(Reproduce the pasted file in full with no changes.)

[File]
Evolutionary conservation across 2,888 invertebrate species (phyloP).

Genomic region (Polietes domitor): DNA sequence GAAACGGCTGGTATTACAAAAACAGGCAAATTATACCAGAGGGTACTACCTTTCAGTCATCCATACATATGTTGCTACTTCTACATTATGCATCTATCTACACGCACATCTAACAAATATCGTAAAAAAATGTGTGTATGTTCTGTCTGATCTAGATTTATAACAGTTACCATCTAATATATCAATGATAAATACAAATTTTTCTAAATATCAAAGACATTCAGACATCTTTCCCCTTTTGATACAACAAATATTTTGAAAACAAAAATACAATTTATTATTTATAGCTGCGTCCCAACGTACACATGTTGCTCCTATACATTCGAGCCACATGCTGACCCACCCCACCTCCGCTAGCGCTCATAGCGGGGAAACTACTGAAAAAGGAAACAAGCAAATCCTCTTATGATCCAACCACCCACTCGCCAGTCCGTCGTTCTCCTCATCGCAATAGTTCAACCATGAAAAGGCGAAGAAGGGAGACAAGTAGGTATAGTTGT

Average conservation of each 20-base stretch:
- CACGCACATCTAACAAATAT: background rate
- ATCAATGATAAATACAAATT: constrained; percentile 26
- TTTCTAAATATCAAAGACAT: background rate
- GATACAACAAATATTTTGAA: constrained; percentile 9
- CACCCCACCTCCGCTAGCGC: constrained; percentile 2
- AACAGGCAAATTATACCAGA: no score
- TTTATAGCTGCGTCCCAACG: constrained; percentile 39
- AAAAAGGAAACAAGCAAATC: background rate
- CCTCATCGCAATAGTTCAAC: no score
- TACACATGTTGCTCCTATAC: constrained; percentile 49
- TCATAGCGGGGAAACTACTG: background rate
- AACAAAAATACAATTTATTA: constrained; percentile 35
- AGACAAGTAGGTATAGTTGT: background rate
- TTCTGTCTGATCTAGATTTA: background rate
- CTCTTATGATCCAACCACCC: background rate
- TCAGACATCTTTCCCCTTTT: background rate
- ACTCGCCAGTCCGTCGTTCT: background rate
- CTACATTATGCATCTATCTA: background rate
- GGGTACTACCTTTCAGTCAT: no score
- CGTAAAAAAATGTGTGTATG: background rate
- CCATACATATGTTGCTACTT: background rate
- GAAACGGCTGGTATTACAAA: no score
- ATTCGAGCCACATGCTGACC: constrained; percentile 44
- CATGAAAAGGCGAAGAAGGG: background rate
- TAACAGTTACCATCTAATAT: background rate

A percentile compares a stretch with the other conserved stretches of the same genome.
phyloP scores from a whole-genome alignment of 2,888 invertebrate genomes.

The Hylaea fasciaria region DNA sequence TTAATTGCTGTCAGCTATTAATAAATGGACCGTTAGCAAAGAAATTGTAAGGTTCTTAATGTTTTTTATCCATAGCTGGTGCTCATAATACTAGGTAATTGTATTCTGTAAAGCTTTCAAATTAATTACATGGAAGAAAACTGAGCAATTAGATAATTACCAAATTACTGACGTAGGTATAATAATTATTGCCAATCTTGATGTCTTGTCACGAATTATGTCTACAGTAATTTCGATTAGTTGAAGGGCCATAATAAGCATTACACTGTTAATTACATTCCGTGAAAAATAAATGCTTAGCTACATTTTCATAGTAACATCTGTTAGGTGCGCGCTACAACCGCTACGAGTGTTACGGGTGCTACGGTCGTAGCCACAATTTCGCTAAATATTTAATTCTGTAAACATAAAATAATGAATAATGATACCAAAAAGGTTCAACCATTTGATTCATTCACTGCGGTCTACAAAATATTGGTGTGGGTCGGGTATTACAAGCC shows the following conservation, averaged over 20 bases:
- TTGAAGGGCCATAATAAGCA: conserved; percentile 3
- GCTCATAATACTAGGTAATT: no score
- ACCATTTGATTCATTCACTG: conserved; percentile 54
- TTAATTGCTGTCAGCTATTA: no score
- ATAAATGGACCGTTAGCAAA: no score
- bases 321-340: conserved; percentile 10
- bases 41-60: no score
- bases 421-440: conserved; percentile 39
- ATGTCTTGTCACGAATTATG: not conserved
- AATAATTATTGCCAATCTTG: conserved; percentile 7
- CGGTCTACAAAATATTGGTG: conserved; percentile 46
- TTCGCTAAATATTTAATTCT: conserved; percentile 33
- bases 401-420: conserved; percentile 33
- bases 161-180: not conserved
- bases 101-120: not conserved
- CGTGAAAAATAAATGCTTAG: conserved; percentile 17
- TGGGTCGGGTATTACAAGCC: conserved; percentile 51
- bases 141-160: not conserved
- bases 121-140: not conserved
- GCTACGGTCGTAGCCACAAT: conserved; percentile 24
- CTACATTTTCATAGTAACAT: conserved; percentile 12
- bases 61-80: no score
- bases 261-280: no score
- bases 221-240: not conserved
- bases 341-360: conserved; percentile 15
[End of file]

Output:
Evolutionary conservation across 2,888 invertebrate species (phyloP).

Genomic region (Polietes domitor): DNA sequence GAAACGGCTGGTATTACAAAAACAGGCAAATTATACCAGAGGGTACTACCTTTCAGTCATCCATACATATGTTGCTACTTCTACATTATGCATCTATCTACACGCACATCTAACAAATATCGTAAAAAAATGTGTGTATGTTCTGTCTGATCTAGATTTATAACAGTTACCATCTAATATATCAATGATAAATACAAATTTTTCTAAATATCAAAGACATTCAGACATCTTTCCCCTTTTGATACAACAAATATTTTGAAAACAAAAATACAATTTATTATTTATAGCTGCGTCCCAACGTACACATGTTGCTCCTATACATTCGAGCCACATGCTGACCCACCCCACCTCCGCTAGCGCTCATAGCGGGGAAACTACTGAAAAAGGAAACAAGCAAATCCTCTTATGATCCAACCACCCACTCGCCAGTCCGTCGTTCTCCTCATCGCAATAGTTCAACCATGAAAAGGCGAAGAAGGGAGACAAGTAGGTATAGTTGT

Average conservation of each 20-base stretch:
- CACGCACATCTAACAAATAT: background rate
- ATCAATGATAAATACAAATT: constrained; percentile 26
- TTTCTAAATATCAAAGACAT: background rate
- GATACAACAAATATTTTGAA: constrained; percentile 9
- CACCCCACCTCCGCTAGCGC: constrained; percentile 2
- AACAGGCAAATTATACCAGA: no score
- TTTATAGCTGCGTCCCAACG: constrained; percentile 39
- AAAAAGGAAACAAGCAAATC: background rate
- CCTCATCGCAATAGTTCAAC: no score
- TACACATGTTGCTCCTATAC: constrained; percentile 49
- TCATAGCGGGGAAACTACTG: background rate
- AACAAAAATACAATTTATTA: constrained; percentile 35
- AGACAAGTAGGTATAGTTGT: background rate
- TTCTGTCTGATCTAGATTTA: background rate
- CTCTTATGATCCAACCACCC: background rate
- TCAGACATCTTTCCCCTTTT: background rate
- ACTCGCCAGTCCGTCGTTCT: background rate
- CTACATTATGCATCTATCTA: background rate
- GGGTACTACCTTTCAGTCAT: no score
- CGTAAAAAAATGTGTGTATG: background rate
- CCATACATATGTTGCTACTT: background rate
- GAAACGGCTGGTATTACAAA: no score
- ATTCGAGCCACATGCTGACC: constrained; percentile 44
- CATGAAAAGGCGAAGAAGGG: background rate
- TAACAGTTACCATCTAATAT: background rate

A percentile compares a stretch with the other conserved stretches of the same genome.
phyloP scores from a whole-genome alignment of 2,888 invertebrate genomes.

The Hylaea fasciaria region DNA sequence TTAATTGCTGTCAGCTATTAATAAATGGACCGTTAGCAAAGAAATTGTAAGGTTCTTAATGTTTTTTATCCATAGCTGGTGCTCATAATACTAGGTAATTGTATTCTGTAAAGCTTTCAAATTAATTACATGGAAGAAAACTGAGCAATTAGATAATTACCAAATTACTGACGTAGGTATAATAATTATTGCCAATCTTGATGTCTTGTCACGAATTATGTCTACAGTAATTTCGATTAGTTGAAGGGCCATAATAAGCATTACACTGTTAATTACATTCCGTGAAAAATAAATGCTTAGCTACATTTTCATAGTAACATCTGTTAGGTGCGCGCTACAACCGCTACGAGTGTTACGGGTGCTACGGTCGTAGCCACAATTTCGCTAAATATTTAATTCTGTAAACATAAAATAATGAATAATGATACCAAAAAGGTTCAACCATTTGATTCATTCACTGCGGTCTACAAAATATTGGTGTGGGTCGGGTATTACAAGCC shows the following conservation, averaged over 20 bases:
- TTGAAGGGCCATAATAAGCA: conserved; percentile 3
- GCTCATAATACTAGGTAATT: no score
- ACCATTTGATTCATTCACTG: conserved; percentile 54
- TTAATTGCTGTCAGCTATTA: no score
- ATAAATGGACCGTTAGCAAA: no score
- bases 321-340: conserved; percentile 10
- bases 41-60: no score
- bases 421-440: conserved; percentile 39
- ATGTCTTGTCACGAATTATG: not conserved
- AATAATTATTGCCAATCTTG: conserved; percentile 7
- CGGTCTACAAAATATTGGTG: conserved; percentile 46
- TTCGCTAAATATTTAATTCT: conserved; percentile 33
- bases 401-420: conserved; percentile 33
- bases 161-180: not conserved
- bases 101-120: not conserved
- CGTGAAAAATAAATGCTTAG: conserved; percentile 17
- TGGGTCGGGTATTACAAGCC: conserved; percentile 51
- bases 141-160: not conserved
- bases 121-140: not conserved
- GCTACGGTCGTAGCCACAAT: conserved; percentile 24
- CTACATTTTCATAGTAACAT: conserved; percentile 12
- bases 61-80: no score
- bases 261-280: no score
- bases 221-240: not conserved
- bases 341-360: conserved; percentile 15